I really respected the guys for the work they did, because it was really hard. They constantly hopped on and off the – sometimes still moving – bus and they were sweating like pigs in the Indonesian heat. They hauled people’s luggage and children around like it weighed nothing and never seemed to complain. Their speed also didn’t decrease. Amazing. And during the few moments they had, they were either drinking some well-deserved water or collecting and counting the money from the many, many passengers they got from A to B,C,D,E,F till Z that day.

 

 

 

 

 

The weirdness of normalcy

I’ve been back in The Netherlands for a few weeks now (and in fact leaving again in less than two weeks from now), and I find it has been surprisingly normal. I know I have been totally neglecting you with my blog posts and seeing as how I have recently discovered people actually read them, I almost feel bad about this. But I have plenty of ideas and still some unpublished blogs from way earlier that I will publish sometime soon.

 

Do you know that moment, when you walk off a plane and pass customs and you see all these people waiting for their loved ones? Every time I pass this area, I look around for a familiar face. I never expect them to be there, but it is an automaticity. I always look. And when I arrived back home from being away for 6,5 months, I didn’t even have to search for a familiar face, because they were at the front of the crowd, right there in my face, unmistakably, my friends.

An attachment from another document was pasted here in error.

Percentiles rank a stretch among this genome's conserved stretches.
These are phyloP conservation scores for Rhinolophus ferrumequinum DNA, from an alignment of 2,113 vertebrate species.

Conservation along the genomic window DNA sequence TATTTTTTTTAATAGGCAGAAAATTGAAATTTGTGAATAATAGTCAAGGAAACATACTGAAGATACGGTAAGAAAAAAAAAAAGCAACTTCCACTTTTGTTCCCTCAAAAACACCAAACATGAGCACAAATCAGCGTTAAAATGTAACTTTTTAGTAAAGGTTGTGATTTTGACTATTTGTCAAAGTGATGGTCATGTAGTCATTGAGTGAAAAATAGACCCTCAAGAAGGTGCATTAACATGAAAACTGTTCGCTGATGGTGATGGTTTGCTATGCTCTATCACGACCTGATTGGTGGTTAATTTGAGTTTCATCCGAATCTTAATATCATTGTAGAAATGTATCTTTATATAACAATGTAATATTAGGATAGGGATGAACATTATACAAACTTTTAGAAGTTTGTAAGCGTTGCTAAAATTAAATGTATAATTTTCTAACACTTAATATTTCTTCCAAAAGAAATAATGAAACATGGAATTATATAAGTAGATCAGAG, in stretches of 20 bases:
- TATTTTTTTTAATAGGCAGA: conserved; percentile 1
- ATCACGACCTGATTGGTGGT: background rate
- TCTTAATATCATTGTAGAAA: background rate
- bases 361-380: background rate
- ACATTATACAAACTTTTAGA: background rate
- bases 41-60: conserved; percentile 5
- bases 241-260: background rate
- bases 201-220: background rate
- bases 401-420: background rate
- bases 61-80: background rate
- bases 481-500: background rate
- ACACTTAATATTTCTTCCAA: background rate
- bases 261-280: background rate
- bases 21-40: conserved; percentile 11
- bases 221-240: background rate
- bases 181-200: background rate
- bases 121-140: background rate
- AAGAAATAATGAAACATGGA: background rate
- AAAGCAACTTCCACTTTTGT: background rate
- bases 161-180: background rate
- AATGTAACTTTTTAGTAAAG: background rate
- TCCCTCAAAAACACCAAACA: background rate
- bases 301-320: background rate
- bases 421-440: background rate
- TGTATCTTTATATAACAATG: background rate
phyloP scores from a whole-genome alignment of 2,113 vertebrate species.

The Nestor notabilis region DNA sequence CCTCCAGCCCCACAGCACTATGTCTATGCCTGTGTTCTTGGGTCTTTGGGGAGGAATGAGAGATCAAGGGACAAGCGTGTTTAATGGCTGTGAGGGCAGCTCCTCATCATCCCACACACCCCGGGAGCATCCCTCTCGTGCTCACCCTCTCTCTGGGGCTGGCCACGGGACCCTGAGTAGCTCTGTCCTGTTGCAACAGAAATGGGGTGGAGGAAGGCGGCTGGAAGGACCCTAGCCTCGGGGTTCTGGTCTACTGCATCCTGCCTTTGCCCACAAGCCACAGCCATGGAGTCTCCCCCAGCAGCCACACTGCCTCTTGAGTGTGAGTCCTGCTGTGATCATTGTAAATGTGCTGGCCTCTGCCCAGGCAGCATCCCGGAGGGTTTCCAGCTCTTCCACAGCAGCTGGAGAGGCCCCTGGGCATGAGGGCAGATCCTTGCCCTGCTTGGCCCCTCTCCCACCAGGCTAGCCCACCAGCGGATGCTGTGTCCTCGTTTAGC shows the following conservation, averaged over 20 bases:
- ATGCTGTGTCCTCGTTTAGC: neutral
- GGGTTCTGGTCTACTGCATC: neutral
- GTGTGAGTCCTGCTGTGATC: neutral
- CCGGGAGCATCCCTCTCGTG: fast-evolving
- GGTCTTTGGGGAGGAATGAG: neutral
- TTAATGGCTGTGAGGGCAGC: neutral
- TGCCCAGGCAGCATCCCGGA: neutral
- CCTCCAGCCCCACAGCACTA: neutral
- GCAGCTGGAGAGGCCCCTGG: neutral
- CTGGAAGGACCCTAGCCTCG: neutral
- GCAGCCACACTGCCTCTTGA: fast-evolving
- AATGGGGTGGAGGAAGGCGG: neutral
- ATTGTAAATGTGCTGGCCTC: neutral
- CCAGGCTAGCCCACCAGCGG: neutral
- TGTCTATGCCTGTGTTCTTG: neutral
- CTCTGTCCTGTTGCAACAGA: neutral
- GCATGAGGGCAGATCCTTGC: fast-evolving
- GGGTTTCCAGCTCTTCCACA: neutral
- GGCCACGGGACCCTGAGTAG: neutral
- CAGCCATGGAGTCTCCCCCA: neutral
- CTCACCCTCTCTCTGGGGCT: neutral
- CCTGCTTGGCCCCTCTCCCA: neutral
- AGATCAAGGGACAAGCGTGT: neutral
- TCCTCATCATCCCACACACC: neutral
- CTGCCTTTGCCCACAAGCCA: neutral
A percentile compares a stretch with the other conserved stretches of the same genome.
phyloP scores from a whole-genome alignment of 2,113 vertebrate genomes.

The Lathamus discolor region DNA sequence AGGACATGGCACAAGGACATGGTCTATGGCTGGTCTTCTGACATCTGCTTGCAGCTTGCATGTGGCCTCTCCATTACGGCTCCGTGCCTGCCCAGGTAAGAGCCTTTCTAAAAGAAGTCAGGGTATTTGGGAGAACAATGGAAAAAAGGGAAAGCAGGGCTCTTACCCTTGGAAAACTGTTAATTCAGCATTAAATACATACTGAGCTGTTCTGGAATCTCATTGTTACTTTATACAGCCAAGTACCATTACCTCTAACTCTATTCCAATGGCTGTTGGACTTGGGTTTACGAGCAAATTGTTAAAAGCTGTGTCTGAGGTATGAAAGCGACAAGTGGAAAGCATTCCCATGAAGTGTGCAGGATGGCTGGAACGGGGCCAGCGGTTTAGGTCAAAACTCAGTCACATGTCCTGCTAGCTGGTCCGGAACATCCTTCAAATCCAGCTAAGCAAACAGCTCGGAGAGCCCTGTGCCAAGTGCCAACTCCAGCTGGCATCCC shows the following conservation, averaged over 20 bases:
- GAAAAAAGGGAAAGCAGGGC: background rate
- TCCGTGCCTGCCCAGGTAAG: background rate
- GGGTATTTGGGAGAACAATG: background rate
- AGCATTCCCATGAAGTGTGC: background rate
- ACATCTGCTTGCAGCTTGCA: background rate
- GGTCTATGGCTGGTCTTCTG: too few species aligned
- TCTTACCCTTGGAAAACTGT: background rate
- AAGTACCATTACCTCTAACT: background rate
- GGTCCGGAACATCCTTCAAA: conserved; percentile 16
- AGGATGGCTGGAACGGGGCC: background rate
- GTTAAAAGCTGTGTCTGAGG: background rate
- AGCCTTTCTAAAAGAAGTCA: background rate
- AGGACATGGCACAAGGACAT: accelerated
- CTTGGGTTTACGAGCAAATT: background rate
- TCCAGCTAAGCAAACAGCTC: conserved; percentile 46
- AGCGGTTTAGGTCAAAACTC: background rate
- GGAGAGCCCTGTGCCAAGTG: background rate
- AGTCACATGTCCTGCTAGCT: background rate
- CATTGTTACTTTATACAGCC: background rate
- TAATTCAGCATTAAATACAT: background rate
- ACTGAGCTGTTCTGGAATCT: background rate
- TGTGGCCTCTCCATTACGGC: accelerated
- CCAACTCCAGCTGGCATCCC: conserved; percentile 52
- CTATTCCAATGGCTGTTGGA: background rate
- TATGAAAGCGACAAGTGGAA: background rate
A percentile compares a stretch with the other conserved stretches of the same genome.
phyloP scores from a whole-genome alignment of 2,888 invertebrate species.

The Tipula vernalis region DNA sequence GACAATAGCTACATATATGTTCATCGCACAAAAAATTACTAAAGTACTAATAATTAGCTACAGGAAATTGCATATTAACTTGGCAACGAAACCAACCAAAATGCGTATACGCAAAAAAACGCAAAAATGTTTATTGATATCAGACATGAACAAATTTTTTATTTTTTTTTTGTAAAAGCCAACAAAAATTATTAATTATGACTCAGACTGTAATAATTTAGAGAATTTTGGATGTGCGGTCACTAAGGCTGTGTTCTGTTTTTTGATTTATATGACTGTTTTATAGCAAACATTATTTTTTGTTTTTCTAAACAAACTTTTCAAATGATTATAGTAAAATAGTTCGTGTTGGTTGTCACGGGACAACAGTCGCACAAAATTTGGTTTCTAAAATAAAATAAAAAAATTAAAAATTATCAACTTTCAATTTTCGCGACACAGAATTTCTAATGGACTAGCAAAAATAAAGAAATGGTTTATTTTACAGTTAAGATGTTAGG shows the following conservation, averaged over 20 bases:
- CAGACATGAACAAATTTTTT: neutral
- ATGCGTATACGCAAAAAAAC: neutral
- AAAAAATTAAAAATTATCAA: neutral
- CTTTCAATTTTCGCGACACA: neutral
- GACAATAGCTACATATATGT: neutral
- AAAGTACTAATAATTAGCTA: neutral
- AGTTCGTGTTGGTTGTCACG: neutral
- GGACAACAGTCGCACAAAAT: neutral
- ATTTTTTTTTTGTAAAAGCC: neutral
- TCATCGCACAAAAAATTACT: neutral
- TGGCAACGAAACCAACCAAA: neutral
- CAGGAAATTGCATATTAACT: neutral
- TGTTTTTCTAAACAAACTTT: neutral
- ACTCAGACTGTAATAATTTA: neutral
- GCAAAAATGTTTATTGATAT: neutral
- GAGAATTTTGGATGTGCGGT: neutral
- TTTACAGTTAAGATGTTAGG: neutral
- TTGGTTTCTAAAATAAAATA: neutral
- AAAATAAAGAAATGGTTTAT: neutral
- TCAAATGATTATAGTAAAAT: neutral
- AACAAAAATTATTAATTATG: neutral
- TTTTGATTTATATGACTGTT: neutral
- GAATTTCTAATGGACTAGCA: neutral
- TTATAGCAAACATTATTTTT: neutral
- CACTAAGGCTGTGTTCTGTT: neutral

Even though I didn’t want to expect somebody to be there sometime, I’m the kind of person that remembers… a lot. So I kept it locked away in my mind somewhere that one of my friends had asked for details on my return flight when I left, so I had my suspicions. But what I did not see coming, was the banner. They made a freaking banner. Mind. Blown.

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“Welcome back, dear Sanne”

After I got past the fact that it felt so weirdly normal to be with two of my best friends whilst not having seen them for so long, it was like I had never left. I also experienced this when another friend came to visit me in Jakarta. I was looking through the stream of people coming into the arrival hall at the airport and occasionally you will see someone and wonder ‘is this my friend?’ But it is never them, because when it is actually the person you are waiting for you will know it instantly and you don’t even have to ask yourself.